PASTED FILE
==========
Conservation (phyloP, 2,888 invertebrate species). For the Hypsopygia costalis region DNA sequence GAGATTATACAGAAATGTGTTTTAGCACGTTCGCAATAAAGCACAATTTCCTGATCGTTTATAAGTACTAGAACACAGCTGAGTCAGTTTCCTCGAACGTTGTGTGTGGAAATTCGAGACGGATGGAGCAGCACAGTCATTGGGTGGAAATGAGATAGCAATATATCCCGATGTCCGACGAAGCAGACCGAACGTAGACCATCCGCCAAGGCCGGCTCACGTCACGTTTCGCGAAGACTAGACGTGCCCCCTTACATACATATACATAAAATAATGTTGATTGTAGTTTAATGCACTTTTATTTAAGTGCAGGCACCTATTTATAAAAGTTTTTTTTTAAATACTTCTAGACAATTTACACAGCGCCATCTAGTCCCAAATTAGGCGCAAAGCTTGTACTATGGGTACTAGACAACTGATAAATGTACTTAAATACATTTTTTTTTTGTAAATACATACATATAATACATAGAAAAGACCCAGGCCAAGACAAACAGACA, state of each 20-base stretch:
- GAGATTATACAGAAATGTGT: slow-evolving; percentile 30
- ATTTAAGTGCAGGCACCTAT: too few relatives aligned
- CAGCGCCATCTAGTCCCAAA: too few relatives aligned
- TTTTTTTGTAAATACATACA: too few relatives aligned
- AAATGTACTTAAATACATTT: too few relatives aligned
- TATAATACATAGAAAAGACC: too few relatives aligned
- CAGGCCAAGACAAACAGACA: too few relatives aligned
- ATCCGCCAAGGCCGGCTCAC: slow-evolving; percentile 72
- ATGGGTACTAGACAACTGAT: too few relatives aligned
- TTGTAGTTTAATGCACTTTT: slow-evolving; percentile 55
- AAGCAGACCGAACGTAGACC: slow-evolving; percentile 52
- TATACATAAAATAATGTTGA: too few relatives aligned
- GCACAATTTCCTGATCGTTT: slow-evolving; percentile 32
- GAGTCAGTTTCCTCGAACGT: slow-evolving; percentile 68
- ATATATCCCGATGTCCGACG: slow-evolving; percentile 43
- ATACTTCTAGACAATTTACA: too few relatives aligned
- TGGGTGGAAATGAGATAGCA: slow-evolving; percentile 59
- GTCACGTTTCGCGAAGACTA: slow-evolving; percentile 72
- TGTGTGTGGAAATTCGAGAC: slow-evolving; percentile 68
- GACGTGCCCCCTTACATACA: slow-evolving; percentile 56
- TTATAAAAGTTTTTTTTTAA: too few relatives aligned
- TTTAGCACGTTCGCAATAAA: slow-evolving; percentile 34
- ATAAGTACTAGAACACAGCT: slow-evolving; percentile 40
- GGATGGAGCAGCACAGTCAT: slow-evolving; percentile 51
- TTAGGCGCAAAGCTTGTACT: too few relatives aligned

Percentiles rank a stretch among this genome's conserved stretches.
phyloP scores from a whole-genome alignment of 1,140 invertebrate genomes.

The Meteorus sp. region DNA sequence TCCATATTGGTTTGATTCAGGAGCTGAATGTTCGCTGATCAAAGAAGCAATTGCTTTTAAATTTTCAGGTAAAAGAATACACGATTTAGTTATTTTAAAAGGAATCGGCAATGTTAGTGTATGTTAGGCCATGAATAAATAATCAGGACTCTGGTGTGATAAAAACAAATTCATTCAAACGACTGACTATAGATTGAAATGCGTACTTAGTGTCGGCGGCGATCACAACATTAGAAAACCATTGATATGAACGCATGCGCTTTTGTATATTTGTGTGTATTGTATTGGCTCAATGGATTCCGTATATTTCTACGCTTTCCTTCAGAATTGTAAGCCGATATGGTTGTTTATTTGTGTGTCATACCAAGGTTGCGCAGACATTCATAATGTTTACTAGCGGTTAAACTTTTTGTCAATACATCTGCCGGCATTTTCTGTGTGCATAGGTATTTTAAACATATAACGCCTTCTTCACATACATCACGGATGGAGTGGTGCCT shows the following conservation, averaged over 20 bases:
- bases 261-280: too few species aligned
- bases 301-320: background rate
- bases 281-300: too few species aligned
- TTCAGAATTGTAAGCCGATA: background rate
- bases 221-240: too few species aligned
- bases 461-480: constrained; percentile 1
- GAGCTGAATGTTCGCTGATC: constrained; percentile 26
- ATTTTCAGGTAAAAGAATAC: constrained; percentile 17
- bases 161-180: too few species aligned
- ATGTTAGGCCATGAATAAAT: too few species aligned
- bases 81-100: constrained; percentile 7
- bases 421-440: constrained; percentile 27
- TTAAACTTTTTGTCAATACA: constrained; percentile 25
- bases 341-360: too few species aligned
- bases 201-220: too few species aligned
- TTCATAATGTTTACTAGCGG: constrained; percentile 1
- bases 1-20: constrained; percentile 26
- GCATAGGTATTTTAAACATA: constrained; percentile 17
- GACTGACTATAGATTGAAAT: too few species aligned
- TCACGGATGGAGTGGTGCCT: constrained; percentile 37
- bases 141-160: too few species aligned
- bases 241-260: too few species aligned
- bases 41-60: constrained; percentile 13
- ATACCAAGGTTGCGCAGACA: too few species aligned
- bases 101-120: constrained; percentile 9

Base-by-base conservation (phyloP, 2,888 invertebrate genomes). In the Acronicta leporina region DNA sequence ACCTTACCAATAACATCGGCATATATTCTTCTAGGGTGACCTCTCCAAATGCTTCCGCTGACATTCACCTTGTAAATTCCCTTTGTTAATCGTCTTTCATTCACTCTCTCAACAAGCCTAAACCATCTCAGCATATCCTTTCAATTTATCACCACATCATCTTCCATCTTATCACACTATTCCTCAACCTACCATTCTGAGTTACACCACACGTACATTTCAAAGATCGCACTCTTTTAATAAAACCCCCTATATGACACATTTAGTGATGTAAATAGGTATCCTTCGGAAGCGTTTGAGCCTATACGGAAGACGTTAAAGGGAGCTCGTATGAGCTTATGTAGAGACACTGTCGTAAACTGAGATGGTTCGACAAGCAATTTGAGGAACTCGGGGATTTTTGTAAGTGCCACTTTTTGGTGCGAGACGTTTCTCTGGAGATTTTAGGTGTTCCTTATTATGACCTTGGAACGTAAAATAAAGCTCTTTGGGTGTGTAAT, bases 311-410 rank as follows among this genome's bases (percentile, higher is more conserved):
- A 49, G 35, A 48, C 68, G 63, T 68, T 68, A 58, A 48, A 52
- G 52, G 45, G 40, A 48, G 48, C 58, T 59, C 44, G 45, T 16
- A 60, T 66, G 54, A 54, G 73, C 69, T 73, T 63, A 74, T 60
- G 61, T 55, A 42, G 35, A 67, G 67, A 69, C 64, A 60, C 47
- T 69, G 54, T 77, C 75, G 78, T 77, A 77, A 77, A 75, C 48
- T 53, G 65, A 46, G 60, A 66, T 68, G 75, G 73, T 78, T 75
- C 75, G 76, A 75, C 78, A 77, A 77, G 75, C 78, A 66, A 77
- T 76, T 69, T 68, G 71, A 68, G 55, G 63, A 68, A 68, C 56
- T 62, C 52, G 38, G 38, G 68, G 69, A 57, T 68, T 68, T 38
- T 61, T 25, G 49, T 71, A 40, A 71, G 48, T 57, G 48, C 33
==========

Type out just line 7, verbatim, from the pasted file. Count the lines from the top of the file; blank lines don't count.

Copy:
- TATAATACATAGAAAAGACC: too few relatives aligned